I saw an American movie in which one of the characters said to the other "scooch over." Do Americans use "scooch over" to mean "shove up"?

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    Shove up sounds like something obscene.
    – tchrist
    Commented Dec 4, 2017 at 16:37
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    The following entries from Merriam-Webster and Oxford Dictionaries seem to indicate that they are synonymous expressions: merriam-webster.com/dictionary/shove%20up, en.oxforddictionaries.com/definition/us/scooch
    – herisson
    Commented Dec 4, 2017 at 16:38
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    @tchrist In BrE, the laconic request "Shove up" means "Please make space so that I can sit down." It's a little old-fashioned these days.
    – Mick
    Commented Dec 4, 2017 at 16:42
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    'Shove up', 'move over', 'budge up' - they're all the same thing, and are used to mean 'I'd like to sit next to you but there isn't room. Move across a little and give me a bit more room'. Commented Dec 4, 2017 at 16:43
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    @Mick I don't see what's old fashioned about it. What in your view has replaced it? I still say "shove up" (or possibly "shove over"). Americans don't know about "shove up", they don't ever have a "fry-up" either. And if "shove-up" is obscene, what's a "cock-up"?
    – WS2
    Commented Dec 4, 2017 at 23:48

2 Answers 2


The word 'shove' is part of the vocabulary, but we phrase the direction differently.
In the phrase 'shove over' Americans take the 'over' as obviously meaning 'to the side'.
In the phrase 'shove up' BrE speakers take the 'up' as obviously meaning 'to the side'.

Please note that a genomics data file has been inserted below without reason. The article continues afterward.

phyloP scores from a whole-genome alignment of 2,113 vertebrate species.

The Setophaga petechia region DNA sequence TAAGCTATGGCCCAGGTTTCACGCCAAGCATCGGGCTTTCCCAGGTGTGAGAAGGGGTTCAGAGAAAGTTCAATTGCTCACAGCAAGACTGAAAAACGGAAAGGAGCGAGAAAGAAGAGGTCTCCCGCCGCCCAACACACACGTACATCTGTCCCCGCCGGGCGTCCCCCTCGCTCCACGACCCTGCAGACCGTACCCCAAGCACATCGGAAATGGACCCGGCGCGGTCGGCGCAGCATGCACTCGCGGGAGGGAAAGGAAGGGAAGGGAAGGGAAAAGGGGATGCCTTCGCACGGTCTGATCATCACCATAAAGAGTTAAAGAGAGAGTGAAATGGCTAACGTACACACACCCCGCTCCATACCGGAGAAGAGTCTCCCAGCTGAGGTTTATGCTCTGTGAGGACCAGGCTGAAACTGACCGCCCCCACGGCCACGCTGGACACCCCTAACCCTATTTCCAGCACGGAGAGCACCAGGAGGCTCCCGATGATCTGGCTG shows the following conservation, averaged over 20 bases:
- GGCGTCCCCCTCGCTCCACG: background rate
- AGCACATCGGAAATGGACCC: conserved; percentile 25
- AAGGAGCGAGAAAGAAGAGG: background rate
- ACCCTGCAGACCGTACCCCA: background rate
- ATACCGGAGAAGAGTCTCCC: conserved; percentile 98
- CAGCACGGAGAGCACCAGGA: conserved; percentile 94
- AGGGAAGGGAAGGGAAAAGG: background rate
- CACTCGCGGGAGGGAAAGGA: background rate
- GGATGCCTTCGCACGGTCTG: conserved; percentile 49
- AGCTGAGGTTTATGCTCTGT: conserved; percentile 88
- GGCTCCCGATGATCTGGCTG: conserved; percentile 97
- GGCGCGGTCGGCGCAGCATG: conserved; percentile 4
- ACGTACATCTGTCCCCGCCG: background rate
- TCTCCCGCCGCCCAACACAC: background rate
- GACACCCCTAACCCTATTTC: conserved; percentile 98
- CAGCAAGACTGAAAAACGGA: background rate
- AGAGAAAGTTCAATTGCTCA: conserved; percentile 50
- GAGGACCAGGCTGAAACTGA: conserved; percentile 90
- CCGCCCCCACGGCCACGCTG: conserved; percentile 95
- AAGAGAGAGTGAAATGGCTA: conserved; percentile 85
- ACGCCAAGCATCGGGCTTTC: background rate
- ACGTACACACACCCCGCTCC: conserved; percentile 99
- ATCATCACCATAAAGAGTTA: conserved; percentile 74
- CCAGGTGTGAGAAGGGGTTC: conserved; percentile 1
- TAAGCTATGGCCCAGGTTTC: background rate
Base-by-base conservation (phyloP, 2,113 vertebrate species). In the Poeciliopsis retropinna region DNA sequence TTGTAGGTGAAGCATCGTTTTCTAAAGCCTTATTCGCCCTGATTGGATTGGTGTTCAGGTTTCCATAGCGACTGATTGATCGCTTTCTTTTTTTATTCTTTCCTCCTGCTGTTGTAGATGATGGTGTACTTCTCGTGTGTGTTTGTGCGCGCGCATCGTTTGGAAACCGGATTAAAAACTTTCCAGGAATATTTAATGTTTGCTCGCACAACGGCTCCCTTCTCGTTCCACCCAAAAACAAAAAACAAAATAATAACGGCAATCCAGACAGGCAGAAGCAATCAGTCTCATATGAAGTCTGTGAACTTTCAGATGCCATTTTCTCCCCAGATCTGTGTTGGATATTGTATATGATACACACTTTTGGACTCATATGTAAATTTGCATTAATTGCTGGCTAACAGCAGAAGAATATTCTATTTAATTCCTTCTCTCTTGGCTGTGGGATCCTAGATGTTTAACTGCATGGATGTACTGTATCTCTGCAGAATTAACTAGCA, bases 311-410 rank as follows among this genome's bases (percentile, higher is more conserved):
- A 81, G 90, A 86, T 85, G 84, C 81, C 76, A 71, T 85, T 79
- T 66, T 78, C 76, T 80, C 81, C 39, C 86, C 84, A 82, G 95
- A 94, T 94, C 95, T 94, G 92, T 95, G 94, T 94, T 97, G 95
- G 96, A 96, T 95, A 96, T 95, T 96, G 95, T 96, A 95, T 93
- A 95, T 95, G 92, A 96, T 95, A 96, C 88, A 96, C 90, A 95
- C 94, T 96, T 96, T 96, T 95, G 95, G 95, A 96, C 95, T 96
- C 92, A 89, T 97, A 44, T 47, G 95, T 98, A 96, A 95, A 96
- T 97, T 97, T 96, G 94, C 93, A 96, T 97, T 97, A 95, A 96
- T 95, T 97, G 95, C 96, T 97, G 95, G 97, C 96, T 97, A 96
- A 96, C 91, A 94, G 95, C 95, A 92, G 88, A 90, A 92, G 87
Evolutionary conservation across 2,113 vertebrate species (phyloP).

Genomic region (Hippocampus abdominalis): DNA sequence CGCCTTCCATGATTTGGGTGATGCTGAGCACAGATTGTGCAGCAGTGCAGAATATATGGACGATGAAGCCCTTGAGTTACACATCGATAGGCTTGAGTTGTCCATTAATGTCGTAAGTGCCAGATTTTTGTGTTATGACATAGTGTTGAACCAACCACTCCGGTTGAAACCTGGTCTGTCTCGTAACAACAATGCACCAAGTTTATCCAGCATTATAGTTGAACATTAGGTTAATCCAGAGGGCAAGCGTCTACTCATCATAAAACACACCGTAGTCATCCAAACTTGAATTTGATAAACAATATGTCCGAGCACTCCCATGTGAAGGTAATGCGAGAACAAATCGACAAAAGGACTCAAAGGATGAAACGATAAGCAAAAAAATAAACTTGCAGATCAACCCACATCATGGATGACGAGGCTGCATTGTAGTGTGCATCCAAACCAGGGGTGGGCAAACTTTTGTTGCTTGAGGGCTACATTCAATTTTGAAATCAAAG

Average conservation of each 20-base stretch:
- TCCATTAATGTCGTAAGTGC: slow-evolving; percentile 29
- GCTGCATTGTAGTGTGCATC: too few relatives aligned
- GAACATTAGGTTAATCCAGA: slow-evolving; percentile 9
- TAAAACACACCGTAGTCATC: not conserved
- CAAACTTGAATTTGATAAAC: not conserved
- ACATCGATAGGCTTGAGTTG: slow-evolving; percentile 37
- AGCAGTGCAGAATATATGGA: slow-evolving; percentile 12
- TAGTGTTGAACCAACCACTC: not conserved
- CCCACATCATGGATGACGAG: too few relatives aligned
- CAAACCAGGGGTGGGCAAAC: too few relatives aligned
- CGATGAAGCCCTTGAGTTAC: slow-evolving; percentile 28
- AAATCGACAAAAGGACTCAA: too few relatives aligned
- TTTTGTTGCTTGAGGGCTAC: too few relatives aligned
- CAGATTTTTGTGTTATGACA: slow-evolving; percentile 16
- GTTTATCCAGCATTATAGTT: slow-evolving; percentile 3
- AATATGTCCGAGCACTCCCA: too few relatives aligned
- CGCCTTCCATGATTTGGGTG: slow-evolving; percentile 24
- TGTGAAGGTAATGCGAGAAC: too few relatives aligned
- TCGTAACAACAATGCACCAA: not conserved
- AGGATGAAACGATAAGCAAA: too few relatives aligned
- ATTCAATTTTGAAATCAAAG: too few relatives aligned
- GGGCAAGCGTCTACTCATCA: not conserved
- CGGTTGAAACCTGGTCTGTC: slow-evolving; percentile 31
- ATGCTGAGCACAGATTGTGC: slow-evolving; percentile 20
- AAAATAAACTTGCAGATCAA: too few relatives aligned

The fun part of this is that neither 'over' or 'up' have 'to the side' as their primary meaning. Yet we would be completely caught by surprise if we said 'shove over' or 'shove up' and the person we addressed tried literally moving upwards or moving over us.

In regards to the word 'Scooch', 'Skooch', 'Scootch', & 'Skootch': it's very common, but informal way of saying "move your body" (of course the word 'shove' doesn't really lend itself to a formal setting either...). As with most slang no one really wants to make any authoritative statements on the origin; but it seems clear that it's American and fairly recent.

(This part is completely subjective... I would comfortably use all 3 phrases "scootch over", "scootch forward", or "scootch back". But saying "shove forward" & "shove back" as a direction for a person to move their own body forward or backwards would feel completely alien.)

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    In AmE shove is almost always a transitive verb. You can shove [object], but you can't shove [direction]. "Shove off," meaning "leave" is the only counterexample I can think of. Commented Dec 4, 2017 at 19:50
  • @MikeHarris well... 2 counterexamples counting "shove over". But in regards to transitivity, I'd say that you're correct for both AmE and BrE. Hover since we've already granted a very informal context for the usage, I think we can agree that expecting to hear "shove yourself over" or "shove yourself off" is a bit unrealistic. The object exists... it is merely implied rather than spoken. For that matter scootch is equally transitive, yet I'd expect to hear the 'yourself' omitted. Commented Dec 4, 2017 at 20:21
  • Dear H.R.Rambler, you sir are the sort of noob who would write 'Hover' when he meant 'However'. I've had enough of your ineffable twaddle. Shove off! Commented Dec 4, 2017 at 20:31

To my American ear, "Shove up" would only be used within the context "to shove up against," which connotes being roughly pushed. To ask someone to move over to make more room, such as on a bench, terms that come to my mind include "scootch over," also "move over," "move down," or perhaps with a stranger or in polite company, a simple "excuse me," not "shove up."

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